Field adds, “Poor sleep quality weakens the body’s immune system, so using energy drinks when facing sports or studying for a big test may make an individual more susceptible to a cold or flu.”
According to NCCIH, “Large amounts of caffeine may cause serious heart and blood vessel problems such as heart rhythm disturbances and increases in heart rate and blood pressure.”
Indeed, teen heart attacks and deaths have received wide media coverage in the US. Fourteen year-old Anais Fournier of Maryland died of cardiac arrest after drinking two cans of Monster Energy drink in 24-hours, and South Carolina native Davis Cripe, died at age 16 after drinking a coffee, soda, and energy drink within two hours.
Mixing energy drinks with alcohol is popular, particularly among teens, and it can be dangerous. Why are they mixing the two? Cruz explains, “Young people who start out partying with energy drinks may feel less drowsy, tend to stay awake longer, and therefore continue to drink more.” Indeed, the CDC reports that drinkers aged 15 to 23 who mix energy drinks with alcohol are four times more likely to binge drink at high intensity (consume six or more drinks per binge episode) than drinkers who do not mix energy drinks with alcohol.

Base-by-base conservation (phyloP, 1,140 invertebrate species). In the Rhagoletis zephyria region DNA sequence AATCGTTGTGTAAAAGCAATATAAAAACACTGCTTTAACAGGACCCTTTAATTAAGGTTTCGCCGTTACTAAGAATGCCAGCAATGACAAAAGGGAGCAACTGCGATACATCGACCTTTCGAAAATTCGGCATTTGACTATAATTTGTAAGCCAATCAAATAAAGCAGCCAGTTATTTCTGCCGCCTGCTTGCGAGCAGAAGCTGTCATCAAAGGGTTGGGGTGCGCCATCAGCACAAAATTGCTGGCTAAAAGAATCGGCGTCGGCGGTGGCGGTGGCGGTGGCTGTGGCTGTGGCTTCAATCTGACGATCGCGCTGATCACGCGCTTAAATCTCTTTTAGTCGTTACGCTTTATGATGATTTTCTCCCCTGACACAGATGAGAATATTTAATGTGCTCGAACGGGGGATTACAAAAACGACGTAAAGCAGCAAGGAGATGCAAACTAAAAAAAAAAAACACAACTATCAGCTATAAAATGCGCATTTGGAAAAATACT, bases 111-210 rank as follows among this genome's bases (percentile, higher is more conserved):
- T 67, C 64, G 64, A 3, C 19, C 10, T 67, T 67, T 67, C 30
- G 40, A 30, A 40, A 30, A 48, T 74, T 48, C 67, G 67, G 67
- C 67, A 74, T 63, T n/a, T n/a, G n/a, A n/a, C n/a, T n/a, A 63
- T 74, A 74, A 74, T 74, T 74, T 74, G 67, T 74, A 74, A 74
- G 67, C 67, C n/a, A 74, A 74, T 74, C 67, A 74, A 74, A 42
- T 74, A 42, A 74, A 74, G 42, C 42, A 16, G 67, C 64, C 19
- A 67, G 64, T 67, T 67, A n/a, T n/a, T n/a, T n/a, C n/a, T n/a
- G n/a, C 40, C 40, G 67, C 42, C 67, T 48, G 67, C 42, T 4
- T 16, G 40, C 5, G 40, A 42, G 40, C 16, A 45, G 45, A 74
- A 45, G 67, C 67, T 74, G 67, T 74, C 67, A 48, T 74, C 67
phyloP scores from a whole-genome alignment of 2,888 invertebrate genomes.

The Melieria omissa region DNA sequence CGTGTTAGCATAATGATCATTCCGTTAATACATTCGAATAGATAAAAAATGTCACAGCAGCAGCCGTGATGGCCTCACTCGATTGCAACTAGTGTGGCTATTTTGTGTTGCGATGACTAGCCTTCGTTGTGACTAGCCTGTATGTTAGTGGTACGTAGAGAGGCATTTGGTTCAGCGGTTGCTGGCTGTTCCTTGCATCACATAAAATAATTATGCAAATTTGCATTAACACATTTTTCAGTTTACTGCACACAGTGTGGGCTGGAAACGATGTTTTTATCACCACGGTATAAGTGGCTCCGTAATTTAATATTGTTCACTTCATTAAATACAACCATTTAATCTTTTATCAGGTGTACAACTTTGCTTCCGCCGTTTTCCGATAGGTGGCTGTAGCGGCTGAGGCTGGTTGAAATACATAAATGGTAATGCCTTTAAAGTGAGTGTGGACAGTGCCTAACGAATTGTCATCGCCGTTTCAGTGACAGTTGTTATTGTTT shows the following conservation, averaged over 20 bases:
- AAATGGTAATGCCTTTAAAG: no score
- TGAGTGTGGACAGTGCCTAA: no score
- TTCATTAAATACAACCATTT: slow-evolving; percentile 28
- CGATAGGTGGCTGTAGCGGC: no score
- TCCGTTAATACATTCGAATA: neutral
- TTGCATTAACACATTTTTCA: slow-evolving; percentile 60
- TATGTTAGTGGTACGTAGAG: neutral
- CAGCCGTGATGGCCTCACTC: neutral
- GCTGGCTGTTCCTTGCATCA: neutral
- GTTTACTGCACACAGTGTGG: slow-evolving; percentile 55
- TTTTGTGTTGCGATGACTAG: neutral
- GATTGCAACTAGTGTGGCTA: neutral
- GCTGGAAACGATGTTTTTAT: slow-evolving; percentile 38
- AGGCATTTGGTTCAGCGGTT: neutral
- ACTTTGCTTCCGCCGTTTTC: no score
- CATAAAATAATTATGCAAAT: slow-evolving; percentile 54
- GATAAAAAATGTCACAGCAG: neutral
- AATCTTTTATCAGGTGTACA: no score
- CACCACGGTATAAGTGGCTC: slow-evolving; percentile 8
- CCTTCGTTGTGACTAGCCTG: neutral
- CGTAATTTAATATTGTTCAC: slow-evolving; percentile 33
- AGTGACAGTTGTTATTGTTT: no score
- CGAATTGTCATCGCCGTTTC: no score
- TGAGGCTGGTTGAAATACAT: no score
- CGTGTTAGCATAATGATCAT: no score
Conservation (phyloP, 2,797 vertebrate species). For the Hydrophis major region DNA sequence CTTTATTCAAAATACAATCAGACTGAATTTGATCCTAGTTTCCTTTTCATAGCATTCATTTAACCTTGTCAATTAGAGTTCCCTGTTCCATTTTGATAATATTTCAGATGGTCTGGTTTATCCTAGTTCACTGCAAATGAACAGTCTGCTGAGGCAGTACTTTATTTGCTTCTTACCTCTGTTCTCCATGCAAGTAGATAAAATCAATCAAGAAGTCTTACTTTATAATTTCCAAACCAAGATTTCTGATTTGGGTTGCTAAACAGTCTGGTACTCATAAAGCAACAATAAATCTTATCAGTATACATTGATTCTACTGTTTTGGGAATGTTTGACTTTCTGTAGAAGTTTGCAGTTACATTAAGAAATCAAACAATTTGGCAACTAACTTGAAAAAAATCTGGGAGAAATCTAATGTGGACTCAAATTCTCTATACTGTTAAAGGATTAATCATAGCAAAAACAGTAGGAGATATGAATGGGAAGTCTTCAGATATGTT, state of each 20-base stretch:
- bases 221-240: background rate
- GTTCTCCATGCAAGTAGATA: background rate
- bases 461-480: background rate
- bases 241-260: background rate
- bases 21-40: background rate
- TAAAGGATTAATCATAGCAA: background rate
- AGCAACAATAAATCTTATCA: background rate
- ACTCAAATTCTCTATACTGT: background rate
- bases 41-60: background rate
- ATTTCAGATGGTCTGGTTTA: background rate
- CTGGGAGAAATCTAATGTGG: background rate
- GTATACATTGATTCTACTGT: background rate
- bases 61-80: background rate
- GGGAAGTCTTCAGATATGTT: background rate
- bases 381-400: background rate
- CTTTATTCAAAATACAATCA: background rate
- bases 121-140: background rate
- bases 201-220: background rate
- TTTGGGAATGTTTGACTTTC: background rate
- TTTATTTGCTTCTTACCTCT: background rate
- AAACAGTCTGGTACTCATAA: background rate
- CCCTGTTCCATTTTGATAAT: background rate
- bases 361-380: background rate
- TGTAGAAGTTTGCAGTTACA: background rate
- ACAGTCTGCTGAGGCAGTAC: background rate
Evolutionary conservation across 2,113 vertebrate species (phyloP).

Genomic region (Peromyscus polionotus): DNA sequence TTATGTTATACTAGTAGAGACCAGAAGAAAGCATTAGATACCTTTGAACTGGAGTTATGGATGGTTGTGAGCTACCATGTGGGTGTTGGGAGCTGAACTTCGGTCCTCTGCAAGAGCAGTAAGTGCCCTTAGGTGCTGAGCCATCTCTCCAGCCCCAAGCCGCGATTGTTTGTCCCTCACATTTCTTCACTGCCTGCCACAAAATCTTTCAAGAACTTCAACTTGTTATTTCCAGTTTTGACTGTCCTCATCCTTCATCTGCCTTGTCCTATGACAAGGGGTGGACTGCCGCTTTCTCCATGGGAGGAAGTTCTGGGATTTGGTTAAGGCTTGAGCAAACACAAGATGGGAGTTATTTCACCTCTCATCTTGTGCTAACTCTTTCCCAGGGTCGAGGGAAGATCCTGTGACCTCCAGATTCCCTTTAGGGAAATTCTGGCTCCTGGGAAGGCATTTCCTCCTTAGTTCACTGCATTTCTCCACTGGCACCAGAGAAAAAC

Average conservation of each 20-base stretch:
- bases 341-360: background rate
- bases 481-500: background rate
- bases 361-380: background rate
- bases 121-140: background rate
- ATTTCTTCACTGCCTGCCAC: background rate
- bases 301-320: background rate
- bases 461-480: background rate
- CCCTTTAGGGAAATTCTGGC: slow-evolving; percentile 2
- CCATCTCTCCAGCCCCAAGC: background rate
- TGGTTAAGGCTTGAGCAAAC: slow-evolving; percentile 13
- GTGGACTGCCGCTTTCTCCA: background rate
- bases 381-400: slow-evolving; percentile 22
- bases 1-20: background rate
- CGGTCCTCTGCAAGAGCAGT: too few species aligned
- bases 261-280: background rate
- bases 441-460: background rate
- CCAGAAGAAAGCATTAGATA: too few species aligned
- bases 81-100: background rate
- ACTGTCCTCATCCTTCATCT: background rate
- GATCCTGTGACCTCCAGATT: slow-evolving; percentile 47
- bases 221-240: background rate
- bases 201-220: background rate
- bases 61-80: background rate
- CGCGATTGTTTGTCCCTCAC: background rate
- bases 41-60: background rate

Talk to your kids about energy drinks, especially if you think they might be combining energy drinks with alcohol because, as Field says, “People who combine energy drinks with alcohol may not be able to tell how intoxicated they are; they may feel less intoxicated, but the effects of sleep disturbance, combined with the typical teenage desire for fun in excess make for a dangerous situation.”
Consuming energy drinks does not “sober you up” or reduce impairment due to alcohol consumption. Why? Because the caffeine in Monster and other energy drinks does not affect how the liver metabolizes alcohol, so it doesn’t reduce breath or blood alcohol concentrations. Even if your teen feels sober after mixing energy drinks and alcohol, they should not continue to drink, and they definitely should not get behind the wheel and drive.
The post The Buzz on Energy Drinks and Their Growing Sway with Kids appeared first on Your Teen Magazine.